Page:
Every single English river is suffering from chemical pollution.

Water Pattern - Wildfish

The scale of chemical pollution

By 2030, the worldwide market for chemicals is predicted to double.

Manufactured chemicals are everywhere. They are found in drugs, toys, paints, textiles, plastics, carpets, pesticides and fertilisers.

Chemicals leach into the water, air and soil.

Today, more than 350,000 regulated chemicals are in use. Our rivers are currently only checked for 45 of these.

Chemical Pollution - Wildfish
Chemical Pollution - Wildfish
Chemical Pollution - Wildfish

Why chemicals are a problem for wild fish and water

Climate change

During heavier and more frequent rainfall a higher volume of chemicals are washed into rivers and streams from sewers, roads, and land.

Prolonged periods of drier weather also have an impact. Less rainfall reduces the water available for dilution and the concentration of chemicals increase.

Lethal harm to river life

Chemicals damage the environment irreversibly. Exposure to chemicals can cause death in freshwater species or have a sub-lethal impact by disrupting physiological pathways and natural behaviours.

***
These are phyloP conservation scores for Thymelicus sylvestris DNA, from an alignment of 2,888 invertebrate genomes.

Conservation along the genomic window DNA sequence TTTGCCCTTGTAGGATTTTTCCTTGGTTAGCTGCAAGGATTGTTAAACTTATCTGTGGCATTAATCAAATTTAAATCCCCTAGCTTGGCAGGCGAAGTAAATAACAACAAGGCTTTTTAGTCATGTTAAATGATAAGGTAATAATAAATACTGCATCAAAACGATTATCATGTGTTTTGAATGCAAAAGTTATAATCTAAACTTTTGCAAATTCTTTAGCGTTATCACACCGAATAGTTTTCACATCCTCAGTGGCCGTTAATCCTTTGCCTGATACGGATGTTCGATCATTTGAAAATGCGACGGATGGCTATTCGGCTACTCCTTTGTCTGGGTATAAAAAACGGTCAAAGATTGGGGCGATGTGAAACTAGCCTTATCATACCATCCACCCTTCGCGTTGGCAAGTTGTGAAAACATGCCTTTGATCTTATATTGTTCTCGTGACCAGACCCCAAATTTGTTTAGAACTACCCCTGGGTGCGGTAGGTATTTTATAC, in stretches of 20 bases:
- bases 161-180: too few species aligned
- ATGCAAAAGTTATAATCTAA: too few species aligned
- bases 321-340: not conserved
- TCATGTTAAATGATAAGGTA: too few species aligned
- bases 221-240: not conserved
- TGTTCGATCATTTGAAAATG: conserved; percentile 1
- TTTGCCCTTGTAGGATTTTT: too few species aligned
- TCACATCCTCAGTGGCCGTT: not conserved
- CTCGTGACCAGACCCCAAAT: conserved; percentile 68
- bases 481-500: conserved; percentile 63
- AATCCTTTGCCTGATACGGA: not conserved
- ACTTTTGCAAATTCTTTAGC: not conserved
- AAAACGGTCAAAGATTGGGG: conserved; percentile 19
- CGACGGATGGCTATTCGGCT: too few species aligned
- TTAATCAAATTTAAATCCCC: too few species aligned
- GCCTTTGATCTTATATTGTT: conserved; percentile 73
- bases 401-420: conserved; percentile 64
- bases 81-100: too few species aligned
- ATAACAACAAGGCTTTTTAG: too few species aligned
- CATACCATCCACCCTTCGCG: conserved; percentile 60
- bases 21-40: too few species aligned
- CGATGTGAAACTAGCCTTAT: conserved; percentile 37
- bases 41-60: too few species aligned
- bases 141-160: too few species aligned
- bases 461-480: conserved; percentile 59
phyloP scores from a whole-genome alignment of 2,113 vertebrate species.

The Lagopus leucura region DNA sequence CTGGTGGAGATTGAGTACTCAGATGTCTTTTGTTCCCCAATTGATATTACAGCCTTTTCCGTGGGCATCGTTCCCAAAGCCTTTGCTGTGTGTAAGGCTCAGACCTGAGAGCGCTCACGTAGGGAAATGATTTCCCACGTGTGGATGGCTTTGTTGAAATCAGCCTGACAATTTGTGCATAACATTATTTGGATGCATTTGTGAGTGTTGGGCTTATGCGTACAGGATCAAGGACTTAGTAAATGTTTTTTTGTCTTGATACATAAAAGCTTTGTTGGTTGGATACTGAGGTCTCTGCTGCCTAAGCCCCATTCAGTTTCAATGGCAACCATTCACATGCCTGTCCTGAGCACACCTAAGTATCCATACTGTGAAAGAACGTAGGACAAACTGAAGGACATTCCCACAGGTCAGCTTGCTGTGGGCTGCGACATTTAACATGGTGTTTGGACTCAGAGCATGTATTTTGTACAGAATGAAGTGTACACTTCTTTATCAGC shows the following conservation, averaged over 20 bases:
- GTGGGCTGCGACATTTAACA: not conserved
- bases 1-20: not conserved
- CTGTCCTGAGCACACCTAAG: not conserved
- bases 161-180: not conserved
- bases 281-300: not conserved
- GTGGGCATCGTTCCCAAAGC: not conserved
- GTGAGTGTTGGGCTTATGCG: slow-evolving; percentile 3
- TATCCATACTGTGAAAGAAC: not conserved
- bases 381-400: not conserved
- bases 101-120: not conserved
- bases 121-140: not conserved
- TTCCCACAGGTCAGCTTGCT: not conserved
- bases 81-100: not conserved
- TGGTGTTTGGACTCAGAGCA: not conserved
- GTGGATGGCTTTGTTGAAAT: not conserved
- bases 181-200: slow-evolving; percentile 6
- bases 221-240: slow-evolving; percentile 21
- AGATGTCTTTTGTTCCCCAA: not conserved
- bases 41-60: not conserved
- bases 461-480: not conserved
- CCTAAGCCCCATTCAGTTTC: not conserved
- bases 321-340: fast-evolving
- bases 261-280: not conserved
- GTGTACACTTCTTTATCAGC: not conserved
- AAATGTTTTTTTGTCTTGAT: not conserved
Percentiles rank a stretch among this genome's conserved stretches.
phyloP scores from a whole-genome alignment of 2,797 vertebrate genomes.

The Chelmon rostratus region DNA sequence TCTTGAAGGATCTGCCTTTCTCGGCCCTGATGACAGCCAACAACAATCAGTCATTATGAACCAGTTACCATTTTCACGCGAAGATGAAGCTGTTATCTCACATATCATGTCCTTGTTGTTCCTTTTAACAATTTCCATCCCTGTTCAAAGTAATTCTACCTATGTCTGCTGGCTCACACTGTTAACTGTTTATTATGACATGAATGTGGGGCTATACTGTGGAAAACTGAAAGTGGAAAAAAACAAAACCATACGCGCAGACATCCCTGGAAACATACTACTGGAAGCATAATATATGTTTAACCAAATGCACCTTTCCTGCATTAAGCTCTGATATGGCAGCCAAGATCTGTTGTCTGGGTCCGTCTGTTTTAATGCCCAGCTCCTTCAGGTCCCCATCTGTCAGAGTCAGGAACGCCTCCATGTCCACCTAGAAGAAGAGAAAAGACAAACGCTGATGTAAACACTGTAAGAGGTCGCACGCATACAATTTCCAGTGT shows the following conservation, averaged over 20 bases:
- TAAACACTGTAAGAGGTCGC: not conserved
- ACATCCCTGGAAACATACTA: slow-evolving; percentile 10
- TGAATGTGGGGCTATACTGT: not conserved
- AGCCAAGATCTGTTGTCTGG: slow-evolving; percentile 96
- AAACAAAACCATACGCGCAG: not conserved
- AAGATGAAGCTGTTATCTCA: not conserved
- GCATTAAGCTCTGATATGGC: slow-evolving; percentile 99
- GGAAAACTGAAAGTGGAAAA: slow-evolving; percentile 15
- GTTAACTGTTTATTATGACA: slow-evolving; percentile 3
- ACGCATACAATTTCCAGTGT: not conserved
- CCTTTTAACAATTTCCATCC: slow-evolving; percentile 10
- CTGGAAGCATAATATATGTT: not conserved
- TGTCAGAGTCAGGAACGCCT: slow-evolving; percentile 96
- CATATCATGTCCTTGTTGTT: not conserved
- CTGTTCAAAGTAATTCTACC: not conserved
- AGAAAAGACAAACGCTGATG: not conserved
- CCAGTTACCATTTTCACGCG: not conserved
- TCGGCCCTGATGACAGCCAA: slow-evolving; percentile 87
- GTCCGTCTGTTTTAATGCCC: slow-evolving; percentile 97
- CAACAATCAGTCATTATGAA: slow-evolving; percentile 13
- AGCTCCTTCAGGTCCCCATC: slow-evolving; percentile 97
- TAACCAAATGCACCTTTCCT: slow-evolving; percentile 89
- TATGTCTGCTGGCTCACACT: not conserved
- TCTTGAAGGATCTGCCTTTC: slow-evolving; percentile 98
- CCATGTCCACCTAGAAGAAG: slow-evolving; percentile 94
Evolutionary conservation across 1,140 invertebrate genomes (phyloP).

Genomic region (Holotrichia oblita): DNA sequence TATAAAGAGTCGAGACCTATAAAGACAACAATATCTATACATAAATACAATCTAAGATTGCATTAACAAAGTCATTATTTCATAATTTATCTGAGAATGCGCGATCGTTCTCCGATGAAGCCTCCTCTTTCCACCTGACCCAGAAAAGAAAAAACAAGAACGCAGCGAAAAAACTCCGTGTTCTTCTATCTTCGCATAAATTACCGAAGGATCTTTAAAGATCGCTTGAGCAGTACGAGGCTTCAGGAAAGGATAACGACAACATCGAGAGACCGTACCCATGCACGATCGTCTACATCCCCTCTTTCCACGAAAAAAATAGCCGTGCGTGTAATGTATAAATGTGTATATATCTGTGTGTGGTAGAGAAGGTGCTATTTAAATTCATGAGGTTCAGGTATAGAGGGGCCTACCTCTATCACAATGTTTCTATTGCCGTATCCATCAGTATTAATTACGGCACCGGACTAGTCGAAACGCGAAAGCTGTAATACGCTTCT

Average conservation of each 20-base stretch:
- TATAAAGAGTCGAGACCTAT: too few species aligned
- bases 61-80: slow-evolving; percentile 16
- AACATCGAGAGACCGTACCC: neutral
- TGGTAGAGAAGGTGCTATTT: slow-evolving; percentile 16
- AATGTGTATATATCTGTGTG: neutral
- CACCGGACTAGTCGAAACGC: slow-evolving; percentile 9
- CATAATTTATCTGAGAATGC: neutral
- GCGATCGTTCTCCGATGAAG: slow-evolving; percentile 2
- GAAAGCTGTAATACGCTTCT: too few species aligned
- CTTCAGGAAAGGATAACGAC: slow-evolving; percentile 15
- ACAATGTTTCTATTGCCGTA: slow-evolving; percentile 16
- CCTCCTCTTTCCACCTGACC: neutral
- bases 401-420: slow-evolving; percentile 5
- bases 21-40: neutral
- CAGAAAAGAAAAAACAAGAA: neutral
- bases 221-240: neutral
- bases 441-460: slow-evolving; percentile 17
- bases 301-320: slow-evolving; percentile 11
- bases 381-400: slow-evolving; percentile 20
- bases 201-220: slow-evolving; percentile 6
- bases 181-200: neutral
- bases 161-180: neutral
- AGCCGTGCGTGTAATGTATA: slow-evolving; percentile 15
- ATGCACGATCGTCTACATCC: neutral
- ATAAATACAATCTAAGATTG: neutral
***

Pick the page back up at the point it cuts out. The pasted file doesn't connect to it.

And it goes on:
Many of the risks associated with chemical pollution are not yet known or fully understood.  

What is needed to protect wild fish and water from chemical pollution?

The Government needs to:

1. Prioritise prevention and precaution.

2. Commit to a phasing-out of the most hazardous chemicals from household items and agricultural use. Chemicals for non-essential use should be banned.

3. Address the ‘cocktail effect’ in discharges. This refers to the mixing of different chemicals and the impact it has on the environment.

4. Establish an effective monitoring and alert system for chemicals that leak into the environment.

5. Ensure the effective regulation of chemicals. Chemicals needs to be grouped according to their structural similarities and their ability to persist in the environment. This will make sure we don’t replace one hazardous chemical with another.


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